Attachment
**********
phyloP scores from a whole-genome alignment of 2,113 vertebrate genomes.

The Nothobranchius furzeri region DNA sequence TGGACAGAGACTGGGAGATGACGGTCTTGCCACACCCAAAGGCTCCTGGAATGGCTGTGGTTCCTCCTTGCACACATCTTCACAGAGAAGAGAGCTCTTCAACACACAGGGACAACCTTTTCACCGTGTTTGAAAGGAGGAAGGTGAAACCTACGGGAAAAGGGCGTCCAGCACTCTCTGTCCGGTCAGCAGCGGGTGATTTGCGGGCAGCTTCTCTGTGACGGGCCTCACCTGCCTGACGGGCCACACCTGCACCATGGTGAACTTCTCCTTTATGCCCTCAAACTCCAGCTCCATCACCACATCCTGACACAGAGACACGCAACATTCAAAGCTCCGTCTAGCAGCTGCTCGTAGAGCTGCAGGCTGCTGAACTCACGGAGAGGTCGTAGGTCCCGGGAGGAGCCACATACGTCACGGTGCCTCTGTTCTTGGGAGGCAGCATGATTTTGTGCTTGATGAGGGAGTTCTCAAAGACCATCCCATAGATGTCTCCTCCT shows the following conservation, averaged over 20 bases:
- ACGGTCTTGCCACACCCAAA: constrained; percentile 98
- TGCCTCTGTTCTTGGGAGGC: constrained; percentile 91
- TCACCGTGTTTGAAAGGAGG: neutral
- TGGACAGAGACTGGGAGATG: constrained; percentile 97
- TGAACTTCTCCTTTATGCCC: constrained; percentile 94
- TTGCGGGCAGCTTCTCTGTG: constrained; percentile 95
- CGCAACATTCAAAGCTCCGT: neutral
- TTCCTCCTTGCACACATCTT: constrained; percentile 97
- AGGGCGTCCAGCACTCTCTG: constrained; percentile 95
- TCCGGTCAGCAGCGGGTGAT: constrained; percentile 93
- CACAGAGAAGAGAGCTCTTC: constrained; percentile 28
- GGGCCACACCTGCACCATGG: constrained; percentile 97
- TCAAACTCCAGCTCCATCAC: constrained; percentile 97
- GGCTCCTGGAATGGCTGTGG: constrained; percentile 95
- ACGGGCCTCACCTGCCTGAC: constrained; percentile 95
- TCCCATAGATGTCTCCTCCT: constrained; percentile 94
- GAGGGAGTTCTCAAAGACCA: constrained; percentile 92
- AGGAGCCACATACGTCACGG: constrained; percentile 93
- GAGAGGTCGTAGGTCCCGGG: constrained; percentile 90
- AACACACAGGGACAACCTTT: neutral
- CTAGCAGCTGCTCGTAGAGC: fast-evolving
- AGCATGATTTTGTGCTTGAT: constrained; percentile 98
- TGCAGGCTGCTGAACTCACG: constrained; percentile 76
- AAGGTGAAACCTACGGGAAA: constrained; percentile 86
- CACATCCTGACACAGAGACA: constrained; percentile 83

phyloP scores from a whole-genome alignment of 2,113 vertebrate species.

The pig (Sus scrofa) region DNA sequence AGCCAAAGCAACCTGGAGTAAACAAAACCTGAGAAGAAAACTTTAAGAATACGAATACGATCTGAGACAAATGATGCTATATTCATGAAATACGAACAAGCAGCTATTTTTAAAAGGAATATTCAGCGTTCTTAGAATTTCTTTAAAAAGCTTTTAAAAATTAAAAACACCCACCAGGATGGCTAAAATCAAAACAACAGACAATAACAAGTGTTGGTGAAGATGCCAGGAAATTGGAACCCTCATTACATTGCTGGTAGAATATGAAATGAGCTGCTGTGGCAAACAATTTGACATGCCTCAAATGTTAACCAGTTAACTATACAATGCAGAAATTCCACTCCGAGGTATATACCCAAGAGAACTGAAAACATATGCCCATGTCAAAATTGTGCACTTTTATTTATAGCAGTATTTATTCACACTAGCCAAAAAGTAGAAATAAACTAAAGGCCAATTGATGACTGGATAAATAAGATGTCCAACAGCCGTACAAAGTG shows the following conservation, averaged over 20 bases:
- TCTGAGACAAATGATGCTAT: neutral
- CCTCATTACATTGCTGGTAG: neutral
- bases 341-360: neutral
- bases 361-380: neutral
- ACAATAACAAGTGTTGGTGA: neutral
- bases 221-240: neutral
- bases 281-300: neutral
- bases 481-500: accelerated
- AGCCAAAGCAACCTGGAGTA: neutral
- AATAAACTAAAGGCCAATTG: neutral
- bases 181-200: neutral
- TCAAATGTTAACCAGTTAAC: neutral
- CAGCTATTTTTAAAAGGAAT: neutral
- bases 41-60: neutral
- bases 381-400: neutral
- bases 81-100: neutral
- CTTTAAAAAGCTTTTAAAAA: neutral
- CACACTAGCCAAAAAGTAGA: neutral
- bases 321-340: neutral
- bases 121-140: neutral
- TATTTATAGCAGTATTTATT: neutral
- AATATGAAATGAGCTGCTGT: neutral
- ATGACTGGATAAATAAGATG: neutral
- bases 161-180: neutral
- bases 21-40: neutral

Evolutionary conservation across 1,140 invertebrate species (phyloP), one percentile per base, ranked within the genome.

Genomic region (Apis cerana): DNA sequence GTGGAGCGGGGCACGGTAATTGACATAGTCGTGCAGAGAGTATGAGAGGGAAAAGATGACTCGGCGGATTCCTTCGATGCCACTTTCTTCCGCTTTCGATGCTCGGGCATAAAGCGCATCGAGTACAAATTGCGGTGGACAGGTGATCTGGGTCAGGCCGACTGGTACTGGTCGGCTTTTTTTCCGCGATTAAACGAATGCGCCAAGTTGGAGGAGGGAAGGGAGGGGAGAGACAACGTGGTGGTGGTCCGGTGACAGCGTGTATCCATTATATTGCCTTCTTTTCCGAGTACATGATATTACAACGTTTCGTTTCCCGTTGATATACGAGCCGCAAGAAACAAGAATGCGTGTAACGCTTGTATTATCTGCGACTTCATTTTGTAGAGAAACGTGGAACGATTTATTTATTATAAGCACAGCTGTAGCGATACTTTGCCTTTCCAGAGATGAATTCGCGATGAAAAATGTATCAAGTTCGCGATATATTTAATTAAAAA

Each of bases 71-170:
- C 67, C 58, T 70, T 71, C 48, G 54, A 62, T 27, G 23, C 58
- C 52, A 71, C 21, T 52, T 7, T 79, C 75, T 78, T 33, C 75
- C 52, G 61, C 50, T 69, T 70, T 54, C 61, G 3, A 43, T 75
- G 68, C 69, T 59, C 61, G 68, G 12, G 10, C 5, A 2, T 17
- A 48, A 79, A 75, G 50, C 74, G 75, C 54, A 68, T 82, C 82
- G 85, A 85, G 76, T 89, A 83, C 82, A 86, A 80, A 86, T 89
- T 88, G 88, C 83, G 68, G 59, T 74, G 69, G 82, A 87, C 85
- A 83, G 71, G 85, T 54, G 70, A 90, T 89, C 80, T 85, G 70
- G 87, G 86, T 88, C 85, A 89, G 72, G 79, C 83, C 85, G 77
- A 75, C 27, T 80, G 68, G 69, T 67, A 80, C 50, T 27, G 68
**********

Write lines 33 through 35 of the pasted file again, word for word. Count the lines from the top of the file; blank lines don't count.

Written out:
- bases 361-380: neutral
- ACAATAACAAGTGTTGGTGA: neutral
- bases 221-240: neutral